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[Opinion] Oldenberg in Cheonggyecheon

Posted November. 17, 2005 07:58,   


Seeking the “right to enjoy a cultural life” is in vogue these days. Those living in the regional areas should enjoy high-class culture as much as those living in Seoul, and more people should have access to performance halls and art centers. The surging crowds visiting Cheonggyecheon and the new National Museum are evidence to the increase in demand for culture and leisure. Leader of local government bodies are zealously building cultural facilities and hosting cultural events. In France, the “cultural strong power,” this trend has a term: “cultural democratization.”

There is word that American pop artist Claes Oldenberg will install one of his works at the Cheonggye Plaza, which is located at the mouth of Cheonggyecheon. Pop art is a modern art genre that developed around New York in the 1960s. It is a type of art that, as the name literally suggests, seeks intimacy with the masses. The most famous pop art is the arrangement of dozens of Marilyn Monroe’s faces made by Andy Warhol. Some doubt whether this can be called art or not, but contained within pop art is the dark side of a mass media society and mass-consumerism and a satire of these.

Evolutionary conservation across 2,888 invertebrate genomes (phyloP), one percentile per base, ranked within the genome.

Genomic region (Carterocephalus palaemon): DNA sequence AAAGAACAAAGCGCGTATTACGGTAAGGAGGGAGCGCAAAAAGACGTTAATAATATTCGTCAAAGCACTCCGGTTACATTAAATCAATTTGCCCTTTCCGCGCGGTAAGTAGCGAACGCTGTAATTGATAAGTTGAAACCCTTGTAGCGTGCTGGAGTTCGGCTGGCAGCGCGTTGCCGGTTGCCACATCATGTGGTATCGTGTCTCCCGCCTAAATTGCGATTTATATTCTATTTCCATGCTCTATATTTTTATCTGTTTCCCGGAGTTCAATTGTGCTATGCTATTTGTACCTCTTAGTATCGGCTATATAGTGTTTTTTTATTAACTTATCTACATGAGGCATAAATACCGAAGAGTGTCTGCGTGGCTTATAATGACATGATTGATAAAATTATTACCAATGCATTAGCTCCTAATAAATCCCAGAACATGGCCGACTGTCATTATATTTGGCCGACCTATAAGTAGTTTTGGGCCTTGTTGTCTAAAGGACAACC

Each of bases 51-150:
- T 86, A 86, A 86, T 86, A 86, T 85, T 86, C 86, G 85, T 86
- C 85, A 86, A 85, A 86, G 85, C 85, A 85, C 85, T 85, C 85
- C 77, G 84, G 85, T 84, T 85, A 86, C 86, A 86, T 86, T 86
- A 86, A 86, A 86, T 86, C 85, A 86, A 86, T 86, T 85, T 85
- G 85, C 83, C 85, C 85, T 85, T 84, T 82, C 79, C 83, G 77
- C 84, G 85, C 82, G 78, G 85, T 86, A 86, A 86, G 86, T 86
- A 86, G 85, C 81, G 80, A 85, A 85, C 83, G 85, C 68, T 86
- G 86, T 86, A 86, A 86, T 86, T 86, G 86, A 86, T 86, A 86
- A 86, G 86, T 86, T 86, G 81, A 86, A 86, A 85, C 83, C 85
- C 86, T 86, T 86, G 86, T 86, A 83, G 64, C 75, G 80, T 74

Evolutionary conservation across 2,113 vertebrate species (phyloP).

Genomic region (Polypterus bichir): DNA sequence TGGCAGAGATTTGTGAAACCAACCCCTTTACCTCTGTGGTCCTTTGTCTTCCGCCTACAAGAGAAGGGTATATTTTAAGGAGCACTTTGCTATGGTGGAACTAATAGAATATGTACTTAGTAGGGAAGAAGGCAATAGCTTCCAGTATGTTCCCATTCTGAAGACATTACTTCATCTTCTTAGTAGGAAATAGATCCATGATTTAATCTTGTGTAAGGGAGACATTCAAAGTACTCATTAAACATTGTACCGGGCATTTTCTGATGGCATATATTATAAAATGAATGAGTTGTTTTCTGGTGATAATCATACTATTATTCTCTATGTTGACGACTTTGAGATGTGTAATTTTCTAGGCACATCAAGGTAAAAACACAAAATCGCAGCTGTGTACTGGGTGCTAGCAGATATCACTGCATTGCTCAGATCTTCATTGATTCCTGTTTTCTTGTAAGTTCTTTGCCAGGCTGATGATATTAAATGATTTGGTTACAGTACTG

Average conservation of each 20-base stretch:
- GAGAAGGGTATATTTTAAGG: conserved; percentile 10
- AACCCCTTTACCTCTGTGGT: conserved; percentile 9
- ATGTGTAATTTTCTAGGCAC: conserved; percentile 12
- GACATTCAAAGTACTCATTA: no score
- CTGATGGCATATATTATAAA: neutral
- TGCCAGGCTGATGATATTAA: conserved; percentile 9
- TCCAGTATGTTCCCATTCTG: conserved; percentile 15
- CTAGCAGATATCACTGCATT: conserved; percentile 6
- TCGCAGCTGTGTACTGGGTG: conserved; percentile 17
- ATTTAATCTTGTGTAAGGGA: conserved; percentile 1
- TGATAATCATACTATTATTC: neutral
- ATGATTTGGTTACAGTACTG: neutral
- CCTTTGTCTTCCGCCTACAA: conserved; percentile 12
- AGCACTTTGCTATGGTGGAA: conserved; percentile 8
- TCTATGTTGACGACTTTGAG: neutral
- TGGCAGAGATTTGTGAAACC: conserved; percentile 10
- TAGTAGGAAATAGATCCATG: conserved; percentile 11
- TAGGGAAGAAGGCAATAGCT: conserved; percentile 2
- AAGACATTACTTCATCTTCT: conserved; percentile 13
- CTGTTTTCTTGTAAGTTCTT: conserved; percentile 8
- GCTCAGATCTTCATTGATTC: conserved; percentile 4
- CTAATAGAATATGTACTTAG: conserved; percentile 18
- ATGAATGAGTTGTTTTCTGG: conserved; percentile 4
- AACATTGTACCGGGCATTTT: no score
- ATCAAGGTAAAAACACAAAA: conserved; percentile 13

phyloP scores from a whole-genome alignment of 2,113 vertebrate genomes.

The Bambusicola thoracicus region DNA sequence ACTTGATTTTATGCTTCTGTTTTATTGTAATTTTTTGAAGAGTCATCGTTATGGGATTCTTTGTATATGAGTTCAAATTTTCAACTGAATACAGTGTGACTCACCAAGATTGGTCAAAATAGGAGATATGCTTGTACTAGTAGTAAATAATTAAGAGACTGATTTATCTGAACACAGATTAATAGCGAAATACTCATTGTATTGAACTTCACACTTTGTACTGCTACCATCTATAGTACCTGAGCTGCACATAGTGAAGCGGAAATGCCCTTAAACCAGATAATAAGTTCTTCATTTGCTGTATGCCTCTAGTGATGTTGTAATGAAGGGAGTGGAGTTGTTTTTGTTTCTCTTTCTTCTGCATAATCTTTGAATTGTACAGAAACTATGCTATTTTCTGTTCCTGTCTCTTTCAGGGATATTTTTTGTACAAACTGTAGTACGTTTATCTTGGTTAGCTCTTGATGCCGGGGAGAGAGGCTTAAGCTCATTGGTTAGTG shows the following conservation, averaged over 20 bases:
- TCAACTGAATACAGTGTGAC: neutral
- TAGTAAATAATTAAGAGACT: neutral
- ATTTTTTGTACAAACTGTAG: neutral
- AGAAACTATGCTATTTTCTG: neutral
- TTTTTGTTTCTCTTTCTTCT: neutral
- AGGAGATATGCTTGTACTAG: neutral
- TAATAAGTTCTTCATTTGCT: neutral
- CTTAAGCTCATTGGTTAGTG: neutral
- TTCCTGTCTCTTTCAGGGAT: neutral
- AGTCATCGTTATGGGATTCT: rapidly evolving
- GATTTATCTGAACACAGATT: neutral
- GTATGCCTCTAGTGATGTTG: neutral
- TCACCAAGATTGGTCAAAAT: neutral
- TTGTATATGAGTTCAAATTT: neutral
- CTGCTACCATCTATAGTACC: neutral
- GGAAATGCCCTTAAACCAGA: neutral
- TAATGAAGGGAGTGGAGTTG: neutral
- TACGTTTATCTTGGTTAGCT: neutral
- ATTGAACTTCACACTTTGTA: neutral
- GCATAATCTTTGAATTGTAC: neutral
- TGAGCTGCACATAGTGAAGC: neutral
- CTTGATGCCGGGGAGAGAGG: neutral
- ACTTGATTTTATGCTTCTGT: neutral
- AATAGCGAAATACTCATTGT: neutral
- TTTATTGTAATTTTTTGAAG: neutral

Oldenburg, age 76, has produced outdoor sculptures that are enlarged reproductions of everyday objects such as ice cream cones, saws, hamburgers, and clothespins. The “ice cream cone” is placed upside-down on top of a building, humoring the passersby down on the street. Oldenburg has stepped away from the recondite type of art that must be regarded with a solemn expression, and instead attempted a kind of art that can be enjoyed with the mass. It is a revolt against the preexisting art that seeks philosophy and mentality of high degrees.

His works were installed in various cities around the world, taking place as an urban symbol. However, some are arguing that his installation would not fit the historical meaning of the restoration of Cheonggyecheon. Such arguments are welcome anytime, but it is hard to understand how certain parties could accuse Oldenberg of spearheading the diffusing of industrial capitalism. He has contributed to the “cultural democratization” that has brought art and the mass together. What kind of work he will place in Cheonggyecheon is not decided yet, but it will certainly be worth it if it manages to present those who love Cheonggyecheon with a moment of cultural leisure.

Hong Chan-shik, Editorial writer, chansik@donga.com